• Shakir Othaman

Political Climates and Global Economy: The World is on Upheaval

If you think COVID-19 will cause political tension to stay put, think again.

2020 is a year to be remembered. In March, the emerging of the novel virus causes people across the world to be in lockdown. However, political tensions, including Sino-America Trade War and Brexit escalate with Trump administration targeting WeChat and Tiktok under securities threat concerns and Boris take a U-turn by proposing the Internal Market Bill and breaching the international law. (I for once believe that this is the end of the world and I might not be able to achieve my ambition owning a mansion in Beverly Hills). Putting humour aside, the tensions will have spillover effects on the economy, mainly on the capital market and business transactions. In this article, I will summarise the chronology of the events and provide an in-depth analysis of its impact on the market and businesses.


Source: Financial Times


First, as the USA and China were in talk of reaching the trade agreement, the United States becoming the new hotspot for the COVID-19 spread. In denial of poor enforcement to control the spread of the virus, Mr Trump blamed Xi Jinping administration for hiding the virus from the world, and when they alerted the WHO, it was too late. Now, Mr Trump directed his blamed on China, by condemning China on detaining millions of Uyghur Muslim in what known as “Re-education Camp”, and recently raising securities concerns over control and transmission of private information by Chinese social media apps including WeChat and Tiktok.


Source: The Conversation


Across the Atlantic, years of ongoing Brexit deals is on the tip of the iceberg as Boris Johnson, the prime minister of Great Britain, announcing that he will breach the international law in a somewhat ‘specific and limited way’ by redesigning the previously agreed deals with the EU. The prominent government officials, including Richard Keen, the advocate general for Scotland, started to lose faith and resigned. Mr Johnson faced critical tasks to reinstall trust with the EU and other countries as a global free-trading nation and most importantly retain London as the European Financial Hub, where its financial industry is the primary driver of economic growth.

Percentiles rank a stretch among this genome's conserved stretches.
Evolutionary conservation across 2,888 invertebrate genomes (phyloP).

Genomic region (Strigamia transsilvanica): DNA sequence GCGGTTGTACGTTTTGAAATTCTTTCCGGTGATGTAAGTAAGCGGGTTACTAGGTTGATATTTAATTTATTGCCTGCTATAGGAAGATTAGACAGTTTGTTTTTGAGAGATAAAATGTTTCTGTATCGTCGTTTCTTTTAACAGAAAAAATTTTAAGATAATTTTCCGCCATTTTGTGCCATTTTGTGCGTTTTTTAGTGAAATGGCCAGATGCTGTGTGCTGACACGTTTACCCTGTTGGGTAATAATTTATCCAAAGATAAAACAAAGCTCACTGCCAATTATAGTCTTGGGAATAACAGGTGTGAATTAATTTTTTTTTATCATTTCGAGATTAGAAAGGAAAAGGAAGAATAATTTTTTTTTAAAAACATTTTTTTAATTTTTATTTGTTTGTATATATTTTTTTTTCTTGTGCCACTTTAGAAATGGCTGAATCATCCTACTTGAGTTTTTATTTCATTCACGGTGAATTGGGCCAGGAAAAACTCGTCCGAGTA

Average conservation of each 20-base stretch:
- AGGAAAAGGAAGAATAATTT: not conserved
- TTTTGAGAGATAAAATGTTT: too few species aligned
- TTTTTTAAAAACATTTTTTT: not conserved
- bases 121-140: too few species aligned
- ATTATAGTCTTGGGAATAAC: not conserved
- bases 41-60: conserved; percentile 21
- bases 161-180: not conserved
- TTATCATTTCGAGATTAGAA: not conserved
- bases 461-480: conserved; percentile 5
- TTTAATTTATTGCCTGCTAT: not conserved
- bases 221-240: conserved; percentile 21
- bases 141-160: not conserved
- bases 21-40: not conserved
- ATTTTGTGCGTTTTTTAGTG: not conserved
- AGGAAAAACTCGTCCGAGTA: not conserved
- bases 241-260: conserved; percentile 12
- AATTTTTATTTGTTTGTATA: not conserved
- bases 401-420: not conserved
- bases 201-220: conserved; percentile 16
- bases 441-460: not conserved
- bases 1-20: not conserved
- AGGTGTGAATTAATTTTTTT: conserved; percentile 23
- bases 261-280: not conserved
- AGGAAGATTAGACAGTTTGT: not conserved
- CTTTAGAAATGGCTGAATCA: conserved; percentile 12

The main question is how the tensions are affecting the market. First, given the tensions continue and deglobalisation materialises, the global economy will face a threat of stagflation. (Stagflation can be defined as a period of short deflation accompanied by overshooting rate of inflation). According to Professor Nouriel Roubini, the trade tension will cause deglobalisation, impacting the supply chain, companies in America and the UK must source its technology domestically, which is more expensive than China and EU, causing cost-push inflation. Now, let us not be too fast, making a deduction. Obviously, this is the worst-case scenario.


Next, a no-deal Brexit will cause London to lose its reign as the European financial hub and possibly multi-billion worth of transactions. Recently, JP Morgan announced that they will relocate 200 of its bankers to the European cities, including Frankfurt, Paris, and Milan. The action following their belief that the ‘No-Deal Brexit’ is the future. The Wall Street bank in early January bought a seven-floor office building in Paris’s historic 1st arrondissement in January with capacity for as many as 450 people. Should Boris fail to renegotiate with EU and make them recognised, the UK jurisdiction has strong enough rules to enable cross-border trade, a process known as equivalence.


To conclude, the potential of deglobalisation and ‘No-Deal Brexit’ will impact the global economy and capital market activities. Let us observe the development of Sino-America Tension and Brexit and continuously evaluating the prospect of stagflation and Canary Wharf as the European Financial Hub.

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